Within five hours of its launch, the Gautrain’s service between Pretoria and Johannesburg had attracted more than 7,000 commuters.
The figure was considered groundbreaking for a public train established to reduce traffic between the province’s two economic hubs. At its maximum allowed speed of 160km per hour, it’s the fastest mode of transport in South Africa beside air travel.
“Gautrain is the future for public transport in South Africa,” said Transport Minister S’bu Ndebele, hinting that in future the government may look at introducing such high-speed trains elsewhere. Gautrain offers a reliable alternative for motorists who were previously not comfortable with the country’s public transport. “Leave your car at home, you can use it over weekend,” Ndebele said.
Years of hard work
The Gauteng Provincial Government, then led by former premier Mbhazima Shilowa, launched plans for a rapid rail system in 2004.
“We travelled the length and breadth of the world, looking for technology,” recalled MEC Qedani Mahlangu.
She said they inspected train stations in densely populated areas like London and Paris, and also visited countries like Spain and Switzerland to gain insight into rapid rail systems.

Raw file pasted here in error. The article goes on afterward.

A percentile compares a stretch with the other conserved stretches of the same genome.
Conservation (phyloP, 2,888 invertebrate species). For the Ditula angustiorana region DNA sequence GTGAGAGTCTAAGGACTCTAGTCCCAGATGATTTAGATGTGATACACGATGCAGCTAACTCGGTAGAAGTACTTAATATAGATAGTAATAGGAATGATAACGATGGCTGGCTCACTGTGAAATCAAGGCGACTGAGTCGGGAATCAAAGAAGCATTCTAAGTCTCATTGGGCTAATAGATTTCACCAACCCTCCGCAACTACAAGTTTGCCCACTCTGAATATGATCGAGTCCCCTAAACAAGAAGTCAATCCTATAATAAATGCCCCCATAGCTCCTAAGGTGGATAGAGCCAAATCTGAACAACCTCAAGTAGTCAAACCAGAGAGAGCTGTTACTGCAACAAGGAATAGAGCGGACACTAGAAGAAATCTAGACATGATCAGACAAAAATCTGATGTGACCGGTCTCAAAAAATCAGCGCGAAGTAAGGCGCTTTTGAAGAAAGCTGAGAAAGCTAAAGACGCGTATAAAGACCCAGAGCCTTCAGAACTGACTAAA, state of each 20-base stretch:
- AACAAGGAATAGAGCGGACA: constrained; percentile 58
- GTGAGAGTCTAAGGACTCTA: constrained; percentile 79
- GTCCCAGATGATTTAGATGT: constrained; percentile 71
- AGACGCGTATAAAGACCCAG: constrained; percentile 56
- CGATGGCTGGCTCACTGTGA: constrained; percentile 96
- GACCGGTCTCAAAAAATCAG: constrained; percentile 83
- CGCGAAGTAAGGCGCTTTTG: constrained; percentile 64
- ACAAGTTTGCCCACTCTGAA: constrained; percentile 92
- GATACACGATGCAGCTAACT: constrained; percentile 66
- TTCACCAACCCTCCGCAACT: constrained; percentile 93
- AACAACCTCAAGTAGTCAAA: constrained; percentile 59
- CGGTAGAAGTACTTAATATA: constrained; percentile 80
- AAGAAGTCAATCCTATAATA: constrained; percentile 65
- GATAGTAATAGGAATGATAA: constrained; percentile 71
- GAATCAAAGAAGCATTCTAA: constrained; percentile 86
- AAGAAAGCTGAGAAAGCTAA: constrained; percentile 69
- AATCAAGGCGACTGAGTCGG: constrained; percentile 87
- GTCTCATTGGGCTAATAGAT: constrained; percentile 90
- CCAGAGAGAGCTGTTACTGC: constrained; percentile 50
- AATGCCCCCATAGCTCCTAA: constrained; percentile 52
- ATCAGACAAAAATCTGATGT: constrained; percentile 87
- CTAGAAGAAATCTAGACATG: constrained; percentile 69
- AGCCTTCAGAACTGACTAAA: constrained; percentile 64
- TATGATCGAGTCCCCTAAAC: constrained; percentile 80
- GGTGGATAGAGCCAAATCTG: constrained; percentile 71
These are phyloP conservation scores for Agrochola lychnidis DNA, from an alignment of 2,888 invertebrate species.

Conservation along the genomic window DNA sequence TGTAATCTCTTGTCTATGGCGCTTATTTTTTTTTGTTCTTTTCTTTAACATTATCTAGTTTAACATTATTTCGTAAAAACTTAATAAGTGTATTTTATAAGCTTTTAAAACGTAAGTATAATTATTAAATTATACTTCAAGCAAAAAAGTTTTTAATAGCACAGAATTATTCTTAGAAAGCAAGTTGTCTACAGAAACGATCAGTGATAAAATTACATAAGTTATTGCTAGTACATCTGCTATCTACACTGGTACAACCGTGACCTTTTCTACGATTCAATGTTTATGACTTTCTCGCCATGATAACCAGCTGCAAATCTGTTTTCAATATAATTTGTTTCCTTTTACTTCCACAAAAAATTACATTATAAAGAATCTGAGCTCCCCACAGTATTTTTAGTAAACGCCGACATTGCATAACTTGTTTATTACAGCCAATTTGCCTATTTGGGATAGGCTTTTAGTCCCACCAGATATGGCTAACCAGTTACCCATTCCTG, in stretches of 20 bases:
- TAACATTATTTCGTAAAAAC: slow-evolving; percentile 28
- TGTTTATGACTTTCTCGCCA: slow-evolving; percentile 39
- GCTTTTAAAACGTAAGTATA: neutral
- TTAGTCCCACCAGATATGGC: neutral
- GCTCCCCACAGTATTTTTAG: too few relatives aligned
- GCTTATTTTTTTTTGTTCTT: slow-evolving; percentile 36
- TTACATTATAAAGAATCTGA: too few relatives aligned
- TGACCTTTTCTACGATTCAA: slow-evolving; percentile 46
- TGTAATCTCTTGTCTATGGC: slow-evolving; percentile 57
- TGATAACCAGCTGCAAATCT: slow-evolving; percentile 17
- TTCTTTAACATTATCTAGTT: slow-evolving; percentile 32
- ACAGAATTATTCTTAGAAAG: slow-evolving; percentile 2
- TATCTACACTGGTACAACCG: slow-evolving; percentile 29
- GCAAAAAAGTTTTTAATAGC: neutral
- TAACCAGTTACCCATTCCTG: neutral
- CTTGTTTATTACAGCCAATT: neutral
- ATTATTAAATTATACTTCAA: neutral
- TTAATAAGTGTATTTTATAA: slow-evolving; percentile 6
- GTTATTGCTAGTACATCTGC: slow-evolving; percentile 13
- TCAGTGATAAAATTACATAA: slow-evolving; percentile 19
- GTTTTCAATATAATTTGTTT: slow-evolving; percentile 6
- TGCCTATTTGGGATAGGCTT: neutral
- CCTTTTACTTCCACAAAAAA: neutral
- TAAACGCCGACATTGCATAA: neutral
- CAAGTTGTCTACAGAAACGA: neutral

The Bombela Consortium, which comprises international groups Bombardier and Bouygues Travaux Publics, as well as South African civil contractor Murray & Roberts and the Strategic Partners Group, became a private sector partner to Gauteng’s provincial government in 2005. Gautrain CEO Jack van der Merwe said the government’s resolution to complete the project was commendable.
“You can’t tackle a project like this without political support, you’ve got to have it,” he said.
Up to 8,000 people worked on Gautrain during its construction phase. Mahlangu said the consortium also recruited South Africans who had left the country.
Focus on infrastructure
Now, the government is spending R30.2bn (US$4.5bn) to improve services of the Metrorail trains, which transport millions of South Africans staying in townships around Gauteng, KwaZulu-Natal, Eastern Cape and Western Cape provinces daily. Ndebele said the government’s plan to upgrade metro trains too is so that “you don’t have a Gautrain that’s comfortable and fast, but have a Metrorail that’s pedestrian”.
Another critical project is the Moloto Rail Corridor in Mpumalanga province, which would see Metrorail trains transporting thousands of Mpumalanga residents who work in Pretoria.
The government spends millions of rands each year on subsidies for private company buses for Moloto commuters.
“Already we’re paying. We have to ask if that is the most effective way of using taxpayers’ money,” Ndebele said.